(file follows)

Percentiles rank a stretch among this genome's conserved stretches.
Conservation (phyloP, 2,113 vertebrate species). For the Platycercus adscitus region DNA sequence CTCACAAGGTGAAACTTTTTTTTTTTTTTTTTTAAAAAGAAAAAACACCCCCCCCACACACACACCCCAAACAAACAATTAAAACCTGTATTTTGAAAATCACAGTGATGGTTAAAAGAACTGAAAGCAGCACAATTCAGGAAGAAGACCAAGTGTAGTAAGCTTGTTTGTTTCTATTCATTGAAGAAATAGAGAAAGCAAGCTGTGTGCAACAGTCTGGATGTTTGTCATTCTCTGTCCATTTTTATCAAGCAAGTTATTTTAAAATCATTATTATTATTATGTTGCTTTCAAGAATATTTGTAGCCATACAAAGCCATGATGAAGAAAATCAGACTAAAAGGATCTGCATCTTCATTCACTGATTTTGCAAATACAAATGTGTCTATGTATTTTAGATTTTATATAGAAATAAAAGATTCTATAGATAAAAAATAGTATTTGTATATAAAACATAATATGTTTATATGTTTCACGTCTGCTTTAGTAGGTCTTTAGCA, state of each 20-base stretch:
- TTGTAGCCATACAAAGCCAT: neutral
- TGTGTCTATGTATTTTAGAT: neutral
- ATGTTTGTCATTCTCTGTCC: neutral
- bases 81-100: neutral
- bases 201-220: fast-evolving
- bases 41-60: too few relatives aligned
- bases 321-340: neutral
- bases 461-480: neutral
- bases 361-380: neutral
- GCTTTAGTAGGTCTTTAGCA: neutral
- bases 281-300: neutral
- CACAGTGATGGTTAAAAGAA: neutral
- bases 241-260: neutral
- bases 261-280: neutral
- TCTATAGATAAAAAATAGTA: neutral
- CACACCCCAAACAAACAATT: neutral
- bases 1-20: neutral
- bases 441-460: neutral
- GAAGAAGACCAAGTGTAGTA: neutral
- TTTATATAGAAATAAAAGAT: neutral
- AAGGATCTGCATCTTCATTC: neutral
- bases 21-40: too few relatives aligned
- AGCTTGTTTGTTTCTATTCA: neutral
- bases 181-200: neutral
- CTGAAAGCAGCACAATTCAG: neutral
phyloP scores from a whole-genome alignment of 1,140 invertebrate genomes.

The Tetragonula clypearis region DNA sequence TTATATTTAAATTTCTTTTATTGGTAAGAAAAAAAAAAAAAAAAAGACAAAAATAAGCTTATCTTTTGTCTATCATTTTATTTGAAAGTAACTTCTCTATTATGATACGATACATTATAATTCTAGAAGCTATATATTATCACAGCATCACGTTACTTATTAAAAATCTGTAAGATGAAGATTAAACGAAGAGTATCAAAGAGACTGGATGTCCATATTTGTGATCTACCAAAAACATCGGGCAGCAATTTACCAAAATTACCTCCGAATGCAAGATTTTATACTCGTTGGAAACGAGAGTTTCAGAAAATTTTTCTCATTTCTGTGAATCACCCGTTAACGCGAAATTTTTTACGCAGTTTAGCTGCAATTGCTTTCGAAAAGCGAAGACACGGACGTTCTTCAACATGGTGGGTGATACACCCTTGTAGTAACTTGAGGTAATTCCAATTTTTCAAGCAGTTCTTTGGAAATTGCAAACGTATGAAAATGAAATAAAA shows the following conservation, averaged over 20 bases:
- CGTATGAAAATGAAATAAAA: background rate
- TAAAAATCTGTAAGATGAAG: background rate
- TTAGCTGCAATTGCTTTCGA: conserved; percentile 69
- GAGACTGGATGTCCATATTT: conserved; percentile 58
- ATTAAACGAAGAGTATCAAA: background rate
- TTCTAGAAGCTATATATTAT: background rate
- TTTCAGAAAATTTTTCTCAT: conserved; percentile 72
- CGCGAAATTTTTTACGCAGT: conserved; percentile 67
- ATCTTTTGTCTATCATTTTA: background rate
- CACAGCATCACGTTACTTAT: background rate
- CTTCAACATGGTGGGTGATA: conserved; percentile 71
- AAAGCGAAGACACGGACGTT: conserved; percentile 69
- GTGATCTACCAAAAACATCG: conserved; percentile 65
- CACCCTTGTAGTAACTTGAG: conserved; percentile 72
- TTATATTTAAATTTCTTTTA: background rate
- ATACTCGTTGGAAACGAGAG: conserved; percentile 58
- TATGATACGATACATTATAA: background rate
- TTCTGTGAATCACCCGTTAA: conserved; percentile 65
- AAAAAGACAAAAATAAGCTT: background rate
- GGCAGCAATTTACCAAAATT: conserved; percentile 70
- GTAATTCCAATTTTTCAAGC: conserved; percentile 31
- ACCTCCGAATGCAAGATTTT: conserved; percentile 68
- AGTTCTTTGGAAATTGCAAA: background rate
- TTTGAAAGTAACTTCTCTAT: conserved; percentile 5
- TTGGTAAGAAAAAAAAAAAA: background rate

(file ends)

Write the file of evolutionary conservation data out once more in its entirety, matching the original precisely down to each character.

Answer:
Percentiles rank a stretch among this genome's conserved stretches.
Conservation (phyloP, 2,113 vertebrate species). For the Platycercus adscitus region DNA sequence CTCACAAGGTGAAACTTTTTTTTTTTTTTTTTTAAAAAGAAAAAACACCCCCCCCACACACACACCCCAAACAAACAATTAAAACCTGTATTTTGAAAATCACAGTGATGGTTAAAAGAACTGAAAGCAGCACAATTCAGGAAGAAGACCAAGTGTAGTAAGCTTGTTTGTTTCTATTCATTGAAGAAATAGAGAAAGCAAGCTGTGTGCAACAGTCTGGATGTTTGTCATTCTCTGTCCATTTTTATCAAGCAAGTTATTTTAAAATCATTATTATTATTATGTTGCTTTCAAGAATATTTGTAGCCATACAAAGCCATGATGAAGAAAATCAGACTAAAAGGATCTGCATCTTCATTCACTGATTTTGCAAATACAAATGTGTCTATGTATTTTAGATTTTATATAGAAATAAAAGATTCTATAGATAAAAAATAGTATTTGTATATAAAACATAATATGTTTATATGTTTCACGTCTGCTTTAGTAGGTCTTTAGCA, state of each 20-base stretch:
- TTGTAGCCATACAAAGCCAT: neutral
- TGTGTCTATGTATTTTAGAT: neutral
- ATGTTTGTCATTCTCTGTCC: neutral
- bases 81-100: neutral
- bases 201-220: fast-evolving
- bases 41-60: too few relatives aligned
- bases 321-340: neutral
- bases 461-480: neutral
- bases 361-380: neutral
- GCTTTAGTAGGTCTTTAGCA: neutral
- bases 281-300: neutral
- CACAGTGATGGTTAAAAGAA: neutral
- bases 241-260: neutral
- bases 261-280: neutral
- TCTATAGATAAAAAATAGTA: neutral
- CACACCCCAAACAAACAATT: neutral
- bases 1-20: neutral
- bases 441-460: neutral
- GAAGAAGACCAAGTGTAGTA: neutral
- TTTATATAGAAATAAAAGAT: neutral
- AAGGATCTGCATCTTCATTC: neutral
- bases 21-40: too few relatives aligned
- AGCTTGTTTGTTTCTATTCA: neutral
- bases 181-200: neutral
- CTGAAAGCAGCACAATTCAG: neutral
phyloP scores from a whole-genome alignment of 1,140 invertebrate genomes.

The Tetragonula clypearis region DNA sequence TTATATTTAAATTTCTTTTATTGGTAAGAAAAAAAAAAAAAAAAAGACAAAAATAAGCTTATCTTTTGTCTATCATTTTATTTGAAAGTAACTTCTCTATTATGATACGATACATTATAATTCTAGAAGCTATATATTATCACAGCATCACGTTACTTATTAAAAATCTGTAAGATGAAGATTAAACGAAGAGTATCAAAGAGACTGGATGTCCATATTTGTGATCTACCAAAAACATCGGGCAGCAATTTACCAAAATTACCTCCGAATGCAAGATTTTATACTCGTTGGAAACGAGAGTTTCAGAAAATTTTTCTCATTTCTGTGAATCACCCGTTAACGCGAAATTTTTTACGCAGTTTAGCTGCAATTGCTTTCGAAAAGCGAAGACACGGACGTTCTTCAACATGGTGGGTGATACACCCTTGTAGTAACTTGAGGTAATTCCAATTTTTCAAGCAGTTCTTTGGAAATTGCAAACGTATGAAAATGAAATAAAA shows the following conservation, averaged over 20 bases:
- CGTATGAAAATGAAATAAAA: background rate
- TAAAAATCTGTAAGATGAAG: background rate
- TTAGCTGCAATTGCTTTCGA: conserved; percentile 69
- GAGACTGGATGTCCATATTT: conserved; percentile 58
- ATTAAACGAAGAGTATCAAA: background rate
- TTCTAGAAGCTATATATTAT: background rate
- TTTCAGAAAATTTTTCTCAT: conserved; percentile 72
- CGCGAAATTTTTTACGCAGT: conserved; percentile 67
- ATCTTTTGTCTATCATTTTA: background rate
- CACAGCATCACGTTACTTAT: background rate
- CTTCAACATGGTGGGTGATA: conserved; percentile 71
- AAAGCGAAGACACGGACGTT: conserved; percentile 69
- GTGATCTACCAAAAACATCG: conserved; percentile 65
- CACCCTTGTAGTAACTTGAG: conserved; percentile 72
- TTATATTTAAATTTCTTTTA: background rate
- ATACTCGTTGGAAACGAGAG: conserved; percentile 58
- TATGATACGATACATTATAA: background rate
- TTCTGTGAATCACCCGTTAA: conserved; percentile 65
- AAAAAGACAAAAATAAGCTT: background rate
- GGCAGCAATTTACCAAAATT: conserved; percentile 70
- GTAATTCCAATTTTTCAAGC: conserved; percentile 31
- ACCTCCGAATGCAAGATTTT: conserved; percentile 68
- AGTTCTTTGGAAATTGCAAA: background rate
- TTTGAAAGTAACTTCTCTAT: conserved; percentile 5
- TTGGTAAGAAAAAAAAAAAA: background rate